Dancing | Graffiti Writing
DJs who performed at block parties often played popular genres of music, especially funk and soul
music. Having noticed the positive response they began to isolate the percussive breaks of popular
songs. Jamaican dub music often used this technique and was introduced into New York by Jamaican
and other Caribbean immigrants such as DJ Kool Herc aka Clive Campbell (left) who is considered the
father of Hip Hop whilst soul singer James Brown, and musical 'comedy' acts such as Rudy Ray
Moore and Blowfly are often considered Godfathers of hip hop music.
music, particularly that of
the griots ( a West
African historian, storyteller, prai
se singer, poet and/or
musician) of West African culture
are known to be the root of
rapping. Influences of rap
include the African-American
traditions of signifyin', the
dozens, and jazz poetry as well as
the call and response patterns of
African and African-American
1983-84 - The New School of hip hop was the second wave of hip hop
music, examples include the early records of Run-D.M.C. and LL Cool J.
Mid-1980s, Early 1990s – The Golden Age of hip hop, a period in
mainstream hip hop characterized by its diversity, quality, innovation
and influence as every new record that emerged reinvented the genre.
1986, early 1990s – Gangsta Rap and West Coast hip hop reflects the
violent lifestyles of inner-city American black youths.
2000s –Figures like Dr Dre, 50 cent and Eminem kept hip hop popular.
However in 2005, the sales of hip hop music began to decline;
mainstream hip hop was thought to have died.
Mid-2000s – The hip hop genre was revitalised by artists such as Kanye
West, Outkast and M.I.A who allowed Alternative hip hop to gain a place
on the market.
R & B and Hip Hop are the pop (i.e. popular music) of today.
Like all pop music from the 1950's until now, it's aimed at 16-25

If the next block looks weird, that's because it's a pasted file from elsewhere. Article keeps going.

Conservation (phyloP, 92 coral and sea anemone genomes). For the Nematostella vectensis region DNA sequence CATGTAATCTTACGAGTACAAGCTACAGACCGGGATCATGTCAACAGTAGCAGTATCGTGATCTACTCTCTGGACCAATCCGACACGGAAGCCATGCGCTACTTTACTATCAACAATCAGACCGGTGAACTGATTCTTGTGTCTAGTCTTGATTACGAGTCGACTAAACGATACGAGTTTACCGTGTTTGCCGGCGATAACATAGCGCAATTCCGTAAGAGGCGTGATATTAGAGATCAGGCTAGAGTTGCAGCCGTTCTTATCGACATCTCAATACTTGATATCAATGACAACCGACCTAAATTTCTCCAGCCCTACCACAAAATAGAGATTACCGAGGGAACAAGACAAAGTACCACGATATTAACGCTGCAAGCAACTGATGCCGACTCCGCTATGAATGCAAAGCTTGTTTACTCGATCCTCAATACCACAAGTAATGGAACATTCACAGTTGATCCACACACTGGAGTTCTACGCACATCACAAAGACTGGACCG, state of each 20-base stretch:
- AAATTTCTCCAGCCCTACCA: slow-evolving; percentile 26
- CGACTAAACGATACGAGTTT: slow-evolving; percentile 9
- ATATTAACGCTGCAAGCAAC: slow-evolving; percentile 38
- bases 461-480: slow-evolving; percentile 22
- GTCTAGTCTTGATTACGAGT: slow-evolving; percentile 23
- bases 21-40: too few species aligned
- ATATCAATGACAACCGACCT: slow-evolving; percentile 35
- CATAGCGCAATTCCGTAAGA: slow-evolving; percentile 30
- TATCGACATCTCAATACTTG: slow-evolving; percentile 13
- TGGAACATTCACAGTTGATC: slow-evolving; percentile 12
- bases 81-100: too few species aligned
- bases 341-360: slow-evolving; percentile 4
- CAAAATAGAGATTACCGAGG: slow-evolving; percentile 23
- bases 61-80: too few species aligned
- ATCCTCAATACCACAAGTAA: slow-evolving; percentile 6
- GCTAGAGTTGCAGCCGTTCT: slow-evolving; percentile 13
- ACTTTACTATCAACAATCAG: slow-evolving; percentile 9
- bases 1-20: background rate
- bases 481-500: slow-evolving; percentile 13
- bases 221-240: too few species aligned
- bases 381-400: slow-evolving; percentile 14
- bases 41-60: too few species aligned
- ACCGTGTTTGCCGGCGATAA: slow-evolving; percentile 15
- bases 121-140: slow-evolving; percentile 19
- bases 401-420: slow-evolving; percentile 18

year olds. It's aimed at black and white audiences of both
genders, because the corporates want to maximise revenue so
they need to appeal as large an audience as possible.
Although R&B has been around since the 1950s, the modern public still listen to Contemporary R&B . Furthermore, songs
of this genre continue to appear on the charts and garner millions of views on YouTube which showcases how popular the
genre remains. The YouTube comments on some R&B music videos also express how much the genre reaches out and
brings out empathy within people.
The same can be said about the Hip Hop and
Rap genre as the artists, old and new, keep the
genre alive with new music that features the key
conventions of hip hop as well as the
fresh, modern twist provided by the lyrical
content that continues to provoke thought from
the listeners. Hip hop remains a mainstream
genre due to the devoted fans of hip hop artists
who have been a part of the music industry for
decades such as Jay Z who’s singles continue to
top the charts. Artists such as J Cole appeal to
the public because of the 90s hip hop influence
on his music, the comeback of lyrical content
accompanied by his ‘dope’ beats has gained
positive reception from the public.